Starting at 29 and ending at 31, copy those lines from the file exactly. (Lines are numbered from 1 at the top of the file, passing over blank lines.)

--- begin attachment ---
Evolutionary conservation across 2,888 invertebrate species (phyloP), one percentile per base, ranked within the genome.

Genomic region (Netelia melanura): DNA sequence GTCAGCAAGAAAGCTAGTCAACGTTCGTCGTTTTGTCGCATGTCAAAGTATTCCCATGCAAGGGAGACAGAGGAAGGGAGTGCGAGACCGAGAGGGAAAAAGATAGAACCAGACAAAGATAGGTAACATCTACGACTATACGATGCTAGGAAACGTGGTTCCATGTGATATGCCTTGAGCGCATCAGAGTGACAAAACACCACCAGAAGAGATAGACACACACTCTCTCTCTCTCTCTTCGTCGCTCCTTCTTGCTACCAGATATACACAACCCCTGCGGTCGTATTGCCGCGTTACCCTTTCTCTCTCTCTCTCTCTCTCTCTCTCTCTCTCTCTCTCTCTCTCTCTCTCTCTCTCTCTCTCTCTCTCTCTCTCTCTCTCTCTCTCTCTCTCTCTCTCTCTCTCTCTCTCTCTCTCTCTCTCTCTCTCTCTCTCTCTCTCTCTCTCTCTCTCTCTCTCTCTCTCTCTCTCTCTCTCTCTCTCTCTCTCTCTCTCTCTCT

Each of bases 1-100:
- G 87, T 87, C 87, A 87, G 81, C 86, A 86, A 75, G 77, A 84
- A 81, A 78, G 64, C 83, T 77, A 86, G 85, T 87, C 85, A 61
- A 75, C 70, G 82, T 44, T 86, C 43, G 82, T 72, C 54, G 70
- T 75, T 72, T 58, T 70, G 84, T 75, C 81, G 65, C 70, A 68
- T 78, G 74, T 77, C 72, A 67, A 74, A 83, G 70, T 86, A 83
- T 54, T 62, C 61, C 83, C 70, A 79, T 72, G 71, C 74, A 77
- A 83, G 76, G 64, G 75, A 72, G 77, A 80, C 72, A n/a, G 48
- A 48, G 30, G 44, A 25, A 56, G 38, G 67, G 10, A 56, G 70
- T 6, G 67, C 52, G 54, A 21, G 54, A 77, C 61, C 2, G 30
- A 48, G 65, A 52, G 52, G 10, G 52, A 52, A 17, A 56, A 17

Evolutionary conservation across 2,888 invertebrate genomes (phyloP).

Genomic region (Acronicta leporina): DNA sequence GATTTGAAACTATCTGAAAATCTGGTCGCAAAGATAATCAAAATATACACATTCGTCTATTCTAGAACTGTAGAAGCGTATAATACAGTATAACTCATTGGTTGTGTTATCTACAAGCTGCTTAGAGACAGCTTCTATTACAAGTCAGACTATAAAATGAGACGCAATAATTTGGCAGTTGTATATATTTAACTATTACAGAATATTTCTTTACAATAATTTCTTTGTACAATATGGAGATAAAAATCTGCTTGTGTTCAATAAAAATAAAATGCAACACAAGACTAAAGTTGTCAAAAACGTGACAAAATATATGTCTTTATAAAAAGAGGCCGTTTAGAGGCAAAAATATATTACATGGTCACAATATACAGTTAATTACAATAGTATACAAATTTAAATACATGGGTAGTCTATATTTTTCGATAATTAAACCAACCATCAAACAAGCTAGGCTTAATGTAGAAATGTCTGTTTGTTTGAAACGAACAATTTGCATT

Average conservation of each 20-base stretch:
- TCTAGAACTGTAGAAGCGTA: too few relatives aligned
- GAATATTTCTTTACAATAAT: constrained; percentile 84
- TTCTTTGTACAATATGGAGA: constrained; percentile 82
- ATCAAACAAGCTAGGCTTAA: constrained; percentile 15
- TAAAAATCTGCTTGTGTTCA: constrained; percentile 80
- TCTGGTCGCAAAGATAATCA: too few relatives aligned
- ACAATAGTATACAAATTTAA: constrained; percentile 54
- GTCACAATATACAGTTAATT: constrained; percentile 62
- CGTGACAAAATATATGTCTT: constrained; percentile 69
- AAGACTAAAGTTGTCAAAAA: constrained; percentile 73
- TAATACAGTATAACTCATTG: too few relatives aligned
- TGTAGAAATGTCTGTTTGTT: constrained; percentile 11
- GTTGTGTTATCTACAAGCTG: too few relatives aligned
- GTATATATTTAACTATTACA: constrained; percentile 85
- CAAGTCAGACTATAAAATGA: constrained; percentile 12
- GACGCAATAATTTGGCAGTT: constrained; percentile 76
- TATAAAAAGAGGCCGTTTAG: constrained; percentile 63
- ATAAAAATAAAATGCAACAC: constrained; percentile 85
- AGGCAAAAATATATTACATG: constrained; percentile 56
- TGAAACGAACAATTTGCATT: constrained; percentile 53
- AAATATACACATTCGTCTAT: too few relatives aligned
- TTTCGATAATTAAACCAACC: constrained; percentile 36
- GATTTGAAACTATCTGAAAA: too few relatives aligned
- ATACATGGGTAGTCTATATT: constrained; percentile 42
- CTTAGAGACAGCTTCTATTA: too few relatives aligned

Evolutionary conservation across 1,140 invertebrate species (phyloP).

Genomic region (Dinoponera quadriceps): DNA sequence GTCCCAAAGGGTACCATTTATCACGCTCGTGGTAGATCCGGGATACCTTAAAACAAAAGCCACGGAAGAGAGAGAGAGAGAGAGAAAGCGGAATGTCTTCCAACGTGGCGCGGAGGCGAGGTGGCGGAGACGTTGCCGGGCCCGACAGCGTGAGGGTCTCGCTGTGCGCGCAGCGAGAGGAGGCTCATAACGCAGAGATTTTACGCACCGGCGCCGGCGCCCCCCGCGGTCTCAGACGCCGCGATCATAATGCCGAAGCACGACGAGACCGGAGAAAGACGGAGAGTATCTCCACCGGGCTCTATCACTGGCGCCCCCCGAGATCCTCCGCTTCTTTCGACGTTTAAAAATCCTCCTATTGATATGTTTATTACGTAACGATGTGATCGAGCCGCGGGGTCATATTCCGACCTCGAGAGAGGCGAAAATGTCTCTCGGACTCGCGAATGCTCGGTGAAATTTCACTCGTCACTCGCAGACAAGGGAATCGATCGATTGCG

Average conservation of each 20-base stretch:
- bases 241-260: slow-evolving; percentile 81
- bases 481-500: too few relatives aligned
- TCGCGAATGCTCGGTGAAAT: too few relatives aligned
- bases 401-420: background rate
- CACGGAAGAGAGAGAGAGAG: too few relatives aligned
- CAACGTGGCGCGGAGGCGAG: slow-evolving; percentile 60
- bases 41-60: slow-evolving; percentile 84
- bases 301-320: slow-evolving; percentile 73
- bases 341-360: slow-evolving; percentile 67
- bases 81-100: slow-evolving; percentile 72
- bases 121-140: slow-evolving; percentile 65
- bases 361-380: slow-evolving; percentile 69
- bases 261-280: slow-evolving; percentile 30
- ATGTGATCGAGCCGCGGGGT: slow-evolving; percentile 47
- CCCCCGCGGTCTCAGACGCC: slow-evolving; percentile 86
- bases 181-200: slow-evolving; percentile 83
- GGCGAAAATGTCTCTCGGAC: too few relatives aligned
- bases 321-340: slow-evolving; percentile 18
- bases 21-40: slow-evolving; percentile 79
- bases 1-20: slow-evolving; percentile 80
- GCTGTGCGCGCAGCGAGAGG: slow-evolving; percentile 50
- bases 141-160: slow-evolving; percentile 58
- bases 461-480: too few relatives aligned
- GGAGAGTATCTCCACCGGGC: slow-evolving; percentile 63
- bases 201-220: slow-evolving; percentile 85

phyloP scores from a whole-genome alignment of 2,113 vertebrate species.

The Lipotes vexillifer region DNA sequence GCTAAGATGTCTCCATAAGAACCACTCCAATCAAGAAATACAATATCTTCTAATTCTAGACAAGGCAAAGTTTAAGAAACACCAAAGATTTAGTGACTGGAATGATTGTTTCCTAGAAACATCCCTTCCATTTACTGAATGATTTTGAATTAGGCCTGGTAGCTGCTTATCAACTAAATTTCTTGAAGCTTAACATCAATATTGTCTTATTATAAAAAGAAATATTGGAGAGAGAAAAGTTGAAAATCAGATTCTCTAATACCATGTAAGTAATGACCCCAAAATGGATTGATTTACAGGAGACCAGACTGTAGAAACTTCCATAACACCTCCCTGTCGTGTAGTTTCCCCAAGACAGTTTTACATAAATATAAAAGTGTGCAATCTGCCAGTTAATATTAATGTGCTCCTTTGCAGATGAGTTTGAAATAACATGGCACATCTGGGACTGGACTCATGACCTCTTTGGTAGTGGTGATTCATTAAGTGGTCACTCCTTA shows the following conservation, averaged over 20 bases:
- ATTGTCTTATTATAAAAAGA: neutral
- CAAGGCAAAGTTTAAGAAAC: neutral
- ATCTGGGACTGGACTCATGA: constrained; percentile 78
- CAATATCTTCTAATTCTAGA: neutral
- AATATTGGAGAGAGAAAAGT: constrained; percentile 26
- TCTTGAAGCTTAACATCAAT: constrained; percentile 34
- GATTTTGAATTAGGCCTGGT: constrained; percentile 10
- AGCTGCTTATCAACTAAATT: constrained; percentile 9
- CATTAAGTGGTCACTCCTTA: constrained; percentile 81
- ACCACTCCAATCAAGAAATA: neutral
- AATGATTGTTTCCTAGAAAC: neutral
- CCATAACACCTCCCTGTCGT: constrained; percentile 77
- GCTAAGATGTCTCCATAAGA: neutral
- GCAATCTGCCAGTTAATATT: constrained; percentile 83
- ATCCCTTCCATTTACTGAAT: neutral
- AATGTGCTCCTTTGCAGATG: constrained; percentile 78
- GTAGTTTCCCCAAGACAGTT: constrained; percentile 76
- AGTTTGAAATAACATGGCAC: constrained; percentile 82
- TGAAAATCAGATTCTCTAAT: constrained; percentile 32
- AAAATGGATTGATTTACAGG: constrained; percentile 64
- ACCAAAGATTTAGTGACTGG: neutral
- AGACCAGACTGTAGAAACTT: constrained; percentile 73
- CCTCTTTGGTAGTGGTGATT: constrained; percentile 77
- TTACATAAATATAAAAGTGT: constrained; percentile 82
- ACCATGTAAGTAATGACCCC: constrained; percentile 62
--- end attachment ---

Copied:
- GTTGTGTTATCTACAAGCTG: too few relatives aligned
- GTATATATTTAACTATTACA: constrained; percentile 85
- CAAGTCAGACTATAAAATGA: constrained; percentile 12